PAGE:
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World Sikh Organization welcomes Canadian decision to allow small kirpans on flights

Kirpans are ceremonial daggers worn by Sikhs. As of Nov....

The World Sikh Organization is welcoming new Canadian regulations that will allow Sikhs to wear small ceremonial daggers on most flights.

Transport Canada announced that, as of Nov. 27, it will update its Prohibited Items List to allow for blades of six centimetres or less on all domestic and international flights, except to the U.S. 

The new rules mean Sikhs can travel with a kirpan — a ceremonial blade that is worn sheathed and underneath clothing — so long as it's small enough to meet the requirements. 

"This isn't really a change based on religious accommodation," Balpreet Singh, legal counsel for the World Sikh Organization (WSO), told As It Happens host Carol Off.

"It's a change that brings Canada in line with international standards."

The new rules bring Canada in line with the International Civil Aviation Organization, a Transport Canada spokesperson told As It Happens.

Razor blades and box cutters of any size remain banned.

The new rules also prohibit more than 350 millimetres of certain powders and granular materials, such as baby powder or bath salts, from being taken through screening checkpoints in Canada.

"The safety and security of Canadians, the travelling public, and the transportation system are Transport Canada's top priorities," Transport Minister Marc Garneau said in a statement.

"These changes to screening procedures will bring Canada in line with international standards and our partner countries, while continuing to keep passengers safe. The Government of Canada remains vigilant in continuously assessing security risks."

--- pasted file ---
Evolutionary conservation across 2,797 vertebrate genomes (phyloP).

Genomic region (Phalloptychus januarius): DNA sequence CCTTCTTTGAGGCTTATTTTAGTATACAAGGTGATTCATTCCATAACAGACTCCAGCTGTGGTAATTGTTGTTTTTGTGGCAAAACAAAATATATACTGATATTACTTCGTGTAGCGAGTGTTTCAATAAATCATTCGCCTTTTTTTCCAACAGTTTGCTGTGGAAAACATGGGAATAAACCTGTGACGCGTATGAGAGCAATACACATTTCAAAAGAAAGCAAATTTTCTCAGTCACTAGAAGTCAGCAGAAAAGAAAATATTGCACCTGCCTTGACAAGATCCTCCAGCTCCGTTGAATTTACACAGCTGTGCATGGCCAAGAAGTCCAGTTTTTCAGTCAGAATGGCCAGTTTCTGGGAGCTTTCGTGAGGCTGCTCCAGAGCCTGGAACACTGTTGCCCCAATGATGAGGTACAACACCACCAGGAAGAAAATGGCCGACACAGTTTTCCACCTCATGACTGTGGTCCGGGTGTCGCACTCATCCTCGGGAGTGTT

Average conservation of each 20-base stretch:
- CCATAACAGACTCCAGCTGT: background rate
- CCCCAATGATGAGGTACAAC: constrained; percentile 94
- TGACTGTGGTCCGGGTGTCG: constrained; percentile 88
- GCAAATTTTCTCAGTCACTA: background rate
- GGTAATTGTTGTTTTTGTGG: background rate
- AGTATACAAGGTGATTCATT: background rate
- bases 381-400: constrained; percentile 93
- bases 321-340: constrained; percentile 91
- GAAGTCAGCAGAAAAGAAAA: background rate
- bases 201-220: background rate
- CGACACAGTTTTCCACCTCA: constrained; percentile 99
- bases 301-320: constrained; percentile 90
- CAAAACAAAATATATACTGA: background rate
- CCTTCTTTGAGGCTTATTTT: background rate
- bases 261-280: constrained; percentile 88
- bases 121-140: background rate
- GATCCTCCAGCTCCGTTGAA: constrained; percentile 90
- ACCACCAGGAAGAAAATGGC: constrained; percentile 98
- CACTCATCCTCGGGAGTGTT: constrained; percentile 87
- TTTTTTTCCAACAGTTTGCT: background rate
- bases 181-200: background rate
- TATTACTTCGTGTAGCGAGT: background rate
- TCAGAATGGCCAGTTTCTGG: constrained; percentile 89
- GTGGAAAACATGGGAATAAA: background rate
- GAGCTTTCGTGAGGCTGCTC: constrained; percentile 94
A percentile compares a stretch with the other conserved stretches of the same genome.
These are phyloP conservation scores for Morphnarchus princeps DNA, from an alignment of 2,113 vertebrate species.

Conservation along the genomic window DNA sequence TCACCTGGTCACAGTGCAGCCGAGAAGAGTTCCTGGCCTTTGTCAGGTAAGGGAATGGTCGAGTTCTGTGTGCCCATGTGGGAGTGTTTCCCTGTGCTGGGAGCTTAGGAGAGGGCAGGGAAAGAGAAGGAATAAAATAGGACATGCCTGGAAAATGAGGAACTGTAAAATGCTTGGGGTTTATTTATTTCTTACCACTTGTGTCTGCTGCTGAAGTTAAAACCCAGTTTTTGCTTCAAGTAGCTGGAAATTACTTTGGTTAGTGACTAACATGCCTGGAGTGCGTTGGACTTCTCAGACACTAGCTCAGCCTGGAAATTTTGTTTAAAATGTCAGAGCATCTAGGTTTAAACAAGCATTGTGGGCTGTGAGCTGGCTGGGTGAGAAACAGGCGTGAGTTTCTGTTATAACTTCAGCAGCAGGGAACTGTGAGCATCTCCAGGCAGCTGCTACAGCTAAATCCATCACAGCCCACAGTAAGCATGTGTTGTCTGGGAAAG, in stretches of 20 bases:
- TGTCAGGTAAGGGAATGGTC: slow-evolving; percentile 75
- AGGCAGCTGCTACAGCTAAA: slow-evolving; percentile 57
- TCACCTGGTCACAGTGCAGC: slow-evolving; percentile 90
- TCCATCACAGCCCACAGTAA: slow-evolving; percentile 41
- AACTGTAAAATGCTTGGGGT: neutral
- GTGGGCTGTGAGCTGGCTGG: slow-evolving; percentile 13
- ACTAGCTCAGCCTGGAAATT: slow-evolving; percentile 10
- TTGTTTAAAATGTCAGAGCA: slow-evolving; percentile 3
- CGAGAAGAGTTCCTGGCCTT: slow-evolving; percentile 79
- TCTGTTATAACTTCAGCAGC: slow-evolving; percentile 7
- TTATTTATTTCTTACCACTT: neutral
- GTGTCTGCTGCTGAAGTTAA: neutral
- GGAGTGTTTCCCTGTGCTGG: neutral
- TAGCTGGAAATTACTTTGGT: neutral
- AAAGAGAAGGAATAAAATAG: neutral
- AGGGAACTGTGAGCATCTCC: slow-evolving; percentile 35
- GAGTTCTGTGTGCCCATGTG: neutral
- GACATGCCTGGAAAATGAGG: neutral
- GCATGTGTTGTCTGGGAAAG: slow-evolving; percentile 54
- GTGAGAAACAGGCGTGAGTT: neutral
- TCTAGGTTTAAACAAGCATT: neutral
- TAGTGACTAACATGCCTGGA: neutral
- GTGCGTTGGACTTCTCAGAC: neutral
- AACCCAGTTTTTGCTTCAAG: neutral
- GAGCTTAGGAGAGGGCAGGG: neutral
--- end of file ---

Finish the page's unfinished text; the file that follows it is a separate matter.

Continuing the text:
What is a kirpan?

The kirpan is one of five articles of the Sikh faith. Devout Sikhs wear them at all times, sheathed and in a fabric belt holder, underneath their clothes.

It is not considered a weapon by Sikhs, but rather a symbolic reminder to stand up against injustice for righteousness, Singh said.

They were first banned for most air travel after the Sept. 11, 2001, attacks on the United States. 

 'It's not worn as a weapon and we don't see it as one.'- Balpreet Singh, World Sikh Organization 

"The Sikh community went with that change and we respected the security conditions at that time and we said, 'OK, Sikhs that want to travel by air will have to check their kirpans,'" Singh said.

"But I guess the government has now recognized that small blades really aren't an issue and Sikhs who wish to travel with the kirpan can do so, as long as it's under six centimetres."

Kirpans in Canada

Kirpans have long been a source of controversy in Canada, a fact that Singh is all too familiar with. 

In 2007, when he was still a law student, Singh won a human rights settlement against Via Rail after he was kicked off a train in Ottawa for wearing his kirpan.

"Every single passenger in first class gets a steak knife to eat their meal," he said. "Why would my kirpan be any more dangerous than a knife that every passenger is getting?"